Essential Hypertension Review for USMLE Step 2

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Case 54 IVMS| Pathophysiologic Bases of Clinical Medicine

A 56-year-old black man presents to the clinic for a routine physical examination. He has not seen a physician for 10 years. On arrival, he is noted to have a blood pressure of 160/90 mm Hg.
A. Does this man have hypertension? Why or why not?
B. What physical findings might be present if he has had long-standing hypertension?
C. What are some of the important complications of hypertension?
D. What are some causes of hypertension?

A. Hypertension is generally defined as a blood pressure greater than 140/90 mm Hg on two consecutive doctor’s office visits, and prehypertension as blood pressures of 120–139/80–89 mm Hg. Although this patient would certainly be considered to have high blood pressure on this visit, he would not yet be diagnosed with hypertension.
B. In long-standing severe hypertension, one may note hypertensive retinopathy, including narrowed arterioles or even retinal hemorrhages and exudates. Cardiac enlargement resulting from hypertrophy may be noted as a displaced and prominent point of maximal impulse on cardiac palpation. An S4 may be heard on cardiac auscultation.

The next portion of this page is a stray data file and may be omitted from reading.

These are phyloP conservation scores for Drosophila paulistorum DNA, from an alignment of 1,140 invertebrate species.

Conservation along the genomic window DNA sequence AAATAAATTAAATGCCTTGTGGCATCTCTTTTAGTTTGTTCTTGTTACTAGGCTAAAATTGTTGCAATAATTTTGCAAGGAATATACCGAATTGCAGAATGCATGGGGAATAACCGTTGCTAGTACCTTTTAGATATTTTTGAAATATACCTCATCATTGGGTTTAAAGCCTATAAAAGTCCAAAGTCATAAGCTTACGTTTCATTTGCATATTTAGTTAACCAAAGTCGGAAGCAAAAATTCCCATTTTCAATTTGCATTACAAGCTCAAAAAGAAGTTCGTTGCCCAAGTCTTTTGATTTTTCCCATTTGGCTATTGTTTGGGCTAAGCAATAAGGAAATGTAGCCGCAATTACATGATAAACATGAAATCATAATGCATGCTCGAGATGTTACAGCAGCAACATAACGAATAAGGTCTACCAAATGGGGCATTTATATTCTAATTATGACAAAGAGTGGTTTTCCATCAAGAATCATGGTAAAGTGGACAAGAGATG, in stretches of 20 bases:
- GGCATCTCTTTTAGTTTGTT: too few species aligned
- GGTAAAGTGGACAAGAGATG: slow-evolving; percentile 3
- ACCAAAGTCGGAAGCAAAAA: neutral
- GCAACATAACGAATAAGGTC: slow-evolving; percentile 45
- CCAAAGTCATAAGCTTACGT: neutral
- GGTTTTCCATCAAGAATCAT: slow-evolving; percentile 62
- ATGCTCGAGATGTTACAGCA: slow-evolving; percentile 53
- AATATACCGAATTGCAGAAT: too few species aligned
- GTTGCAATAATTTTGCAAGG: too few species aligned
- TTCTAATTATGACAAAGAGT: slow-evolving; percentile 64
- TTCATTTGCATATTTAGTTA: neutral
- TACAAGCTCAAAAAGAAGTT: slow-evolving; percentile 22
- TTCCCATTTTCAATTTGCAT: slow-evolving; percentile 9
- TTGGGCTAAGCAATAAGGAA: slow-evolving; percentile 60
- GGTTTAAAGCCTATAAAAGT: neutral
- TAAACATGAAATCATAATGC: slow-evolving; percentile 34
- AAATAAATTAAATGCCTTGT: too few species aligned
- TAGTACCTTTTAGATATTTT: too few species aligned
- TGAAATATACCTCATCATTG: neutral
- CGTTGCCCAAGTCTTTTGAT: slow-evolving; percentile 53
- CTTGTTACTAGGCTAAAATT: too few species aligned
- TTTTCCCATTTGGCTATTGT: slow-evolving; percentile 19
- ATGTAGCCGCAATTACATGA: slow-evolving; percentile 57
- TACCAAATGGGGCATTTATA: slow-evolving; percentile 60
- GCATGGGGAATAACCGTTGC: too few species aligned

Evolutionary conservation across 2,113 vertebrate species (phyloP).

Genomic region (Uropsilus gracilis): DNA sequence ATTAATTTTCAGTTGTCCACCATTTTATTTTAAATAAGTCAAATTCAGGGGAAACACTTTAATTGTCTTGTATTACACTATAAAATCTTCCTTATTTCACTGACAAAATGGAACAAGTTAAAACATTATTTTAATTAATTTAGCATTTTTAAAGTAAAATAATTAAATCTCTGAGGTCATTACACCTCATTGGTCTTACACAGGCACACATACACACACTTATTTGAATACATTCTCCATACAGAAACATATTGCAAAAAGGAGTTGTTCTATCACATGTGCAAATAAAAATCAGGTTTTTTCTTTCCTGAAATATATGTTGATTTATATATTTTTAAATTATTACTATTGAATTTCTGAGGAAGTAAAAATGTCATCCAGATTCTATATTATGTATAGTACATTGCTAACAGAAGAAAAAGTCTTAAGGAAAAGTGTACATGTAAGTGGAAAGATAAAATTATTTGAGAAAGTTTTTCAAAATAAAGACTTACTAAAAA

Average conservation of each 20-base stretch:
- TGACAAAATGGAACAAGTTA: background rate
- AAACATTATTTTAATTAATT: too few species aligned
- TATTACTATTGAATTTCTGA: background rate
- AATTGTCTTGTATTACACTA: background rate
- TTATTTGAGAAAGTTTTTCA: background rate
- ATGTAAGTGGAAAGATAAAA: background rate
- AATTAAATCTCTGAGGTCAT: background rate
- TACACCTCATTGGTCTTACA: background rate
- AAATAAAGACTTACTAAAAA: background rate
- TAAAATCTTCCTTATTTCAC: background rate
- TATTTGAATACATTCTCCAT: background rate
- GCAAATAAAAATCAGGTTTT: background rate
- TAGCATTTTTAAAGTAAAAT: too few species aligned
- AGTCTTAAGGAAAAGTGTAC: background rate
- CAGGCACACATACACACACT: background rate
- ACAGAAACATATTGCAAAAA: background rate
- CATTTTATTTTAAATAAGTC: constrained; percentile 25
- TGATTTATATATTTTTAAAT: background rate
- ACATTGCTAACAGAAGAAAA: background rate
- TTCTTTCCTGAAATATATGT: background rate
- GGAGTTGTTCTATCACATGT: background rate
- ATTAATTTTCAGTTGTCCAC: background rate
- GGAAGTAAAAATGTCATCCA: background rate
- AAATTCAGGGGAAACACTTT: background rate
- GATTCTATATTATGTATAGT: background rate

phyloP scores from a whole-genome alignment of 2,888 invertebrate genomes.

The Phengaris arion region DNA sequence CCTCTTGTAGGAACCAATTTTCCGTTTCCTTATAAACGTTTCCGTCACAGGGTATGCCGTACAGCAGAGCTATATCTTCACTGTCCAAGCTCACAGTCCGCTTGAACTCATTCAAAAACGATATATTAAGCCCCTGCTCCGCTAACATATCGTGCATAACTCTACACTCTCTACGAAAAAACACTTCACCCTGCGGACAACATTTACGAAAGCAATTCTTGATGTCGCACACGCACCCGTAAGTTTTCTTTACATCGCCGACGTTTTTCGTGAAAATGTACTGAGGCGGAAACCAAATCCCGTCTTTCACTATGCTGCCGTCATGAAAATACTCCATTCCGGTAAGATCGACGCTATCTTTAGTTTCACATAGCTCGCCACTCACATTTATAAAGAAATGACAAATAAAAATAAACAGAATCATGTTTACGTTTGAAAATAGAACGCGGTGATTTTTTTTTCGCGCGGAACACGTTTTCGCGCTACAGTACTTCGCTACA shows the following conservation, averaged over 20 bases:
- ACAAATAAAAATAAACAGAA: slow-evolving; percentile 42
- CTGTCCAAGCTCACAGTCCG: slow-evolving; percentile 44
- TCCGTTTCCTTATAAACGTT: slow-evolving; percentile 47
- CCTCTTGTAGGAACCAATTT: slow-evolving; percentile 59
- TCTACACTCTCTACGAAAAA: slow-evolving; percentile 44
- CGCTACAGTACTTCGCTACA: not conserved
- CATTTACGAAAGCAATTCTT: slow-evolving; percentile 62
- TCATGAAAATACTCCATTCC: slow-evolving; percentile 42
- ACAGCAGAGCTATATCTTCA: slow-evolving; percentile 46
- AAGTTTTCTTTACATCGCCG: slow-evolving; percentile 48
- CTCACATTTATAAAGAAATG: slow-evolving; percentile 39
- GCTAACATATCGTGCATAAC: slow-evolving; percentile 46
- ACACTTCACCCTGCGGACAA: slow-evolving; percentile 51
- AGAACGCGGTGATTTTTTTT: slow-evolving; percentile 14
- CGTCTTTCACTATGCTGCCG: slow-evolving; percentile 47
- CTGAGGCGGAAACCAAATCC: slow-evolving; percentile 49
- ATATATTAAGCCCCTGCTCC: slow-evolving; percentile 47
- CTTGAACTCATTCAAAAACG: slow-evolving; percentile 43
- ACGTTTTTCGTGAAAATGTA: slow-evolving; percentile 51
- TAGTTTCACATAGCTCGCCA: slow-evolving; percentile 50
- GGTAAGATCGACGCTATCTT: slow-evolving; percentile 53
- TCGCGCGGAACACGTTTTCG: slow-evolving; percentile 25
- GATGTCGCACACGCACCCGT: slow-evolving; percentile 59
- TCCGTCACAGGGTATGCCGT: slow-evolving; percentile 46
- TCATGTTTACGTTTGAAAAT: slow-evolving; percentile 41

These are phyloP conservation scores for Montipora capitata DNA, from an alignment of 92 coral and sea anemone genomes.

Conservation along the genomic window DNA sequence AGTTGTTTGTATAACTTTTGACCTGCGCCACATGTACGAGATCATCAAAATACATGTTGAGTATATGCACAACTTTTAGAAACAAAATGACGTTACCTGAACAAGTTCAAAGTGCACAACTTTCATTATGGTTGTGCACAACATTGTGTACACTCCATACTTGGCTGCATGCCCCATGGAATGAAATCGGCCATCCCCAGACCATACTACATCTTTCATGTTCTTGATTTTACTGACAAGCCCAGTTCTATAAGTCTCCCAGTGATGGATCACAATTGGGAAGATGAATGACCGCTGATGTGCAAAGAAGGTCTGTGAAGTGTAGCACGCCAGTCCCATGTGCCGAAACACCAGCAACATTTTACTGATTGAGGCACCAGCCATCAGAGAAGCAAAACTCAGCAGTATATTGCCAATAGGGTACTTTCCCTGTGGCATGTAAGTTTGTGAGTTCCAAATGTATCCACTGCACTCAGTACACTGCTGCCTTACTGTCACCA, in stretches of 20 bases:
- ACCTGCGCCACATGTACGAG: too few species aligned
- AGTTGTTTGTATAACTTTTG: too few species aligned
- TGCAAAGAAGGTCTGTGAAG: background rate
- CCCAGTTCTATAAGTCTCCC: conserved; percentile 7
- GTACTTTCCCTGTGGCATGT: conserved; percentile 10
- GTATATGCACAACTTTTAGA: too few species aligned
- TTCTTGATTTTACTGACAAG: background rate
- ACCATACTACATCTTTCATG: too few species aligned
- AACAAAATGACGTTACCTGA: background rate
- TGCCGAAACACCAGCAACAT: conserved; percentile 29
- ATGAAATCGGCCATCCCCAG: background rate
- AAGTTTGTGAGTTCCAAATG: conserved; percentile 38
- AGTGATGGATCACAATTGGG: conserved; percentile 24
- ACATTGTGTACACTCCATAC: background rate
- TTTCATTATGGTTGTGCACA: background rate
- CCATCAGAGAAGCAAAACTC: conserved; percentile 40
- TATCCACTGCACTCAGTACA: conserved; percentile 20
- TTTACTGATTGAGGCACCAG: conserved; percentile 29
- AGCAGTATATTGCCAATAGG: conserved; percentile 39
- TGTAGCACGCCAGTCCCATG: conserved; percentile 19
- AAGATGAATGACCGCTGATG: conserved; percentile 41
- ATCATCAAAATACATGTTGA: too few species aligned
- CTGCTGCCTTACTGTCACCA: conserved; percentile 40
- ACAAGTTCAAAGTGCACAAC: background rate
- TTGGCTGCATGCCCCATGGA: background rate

C. Complications of hypertension include accelerated atherosclerosis resulting in ischemic heart disease, thrombotic strokes, cerebral hemorrhages, and renal failure. In severe hypertension, encephalopathy may occur.
D. By far the most common cause of hypertension is essential hypertension, and that is probably the cause in this patient. Because the patient is black, salt sensitivity may be a contributory factor. Other relatively common causes are diffuse renal disease, medications, renal arterial disease, and neurologic disorders. Less commonly, coarctation of the aorta, mineralocorticoid excess, glucocorticoid excess, and catecholamine excess can cause hypertension.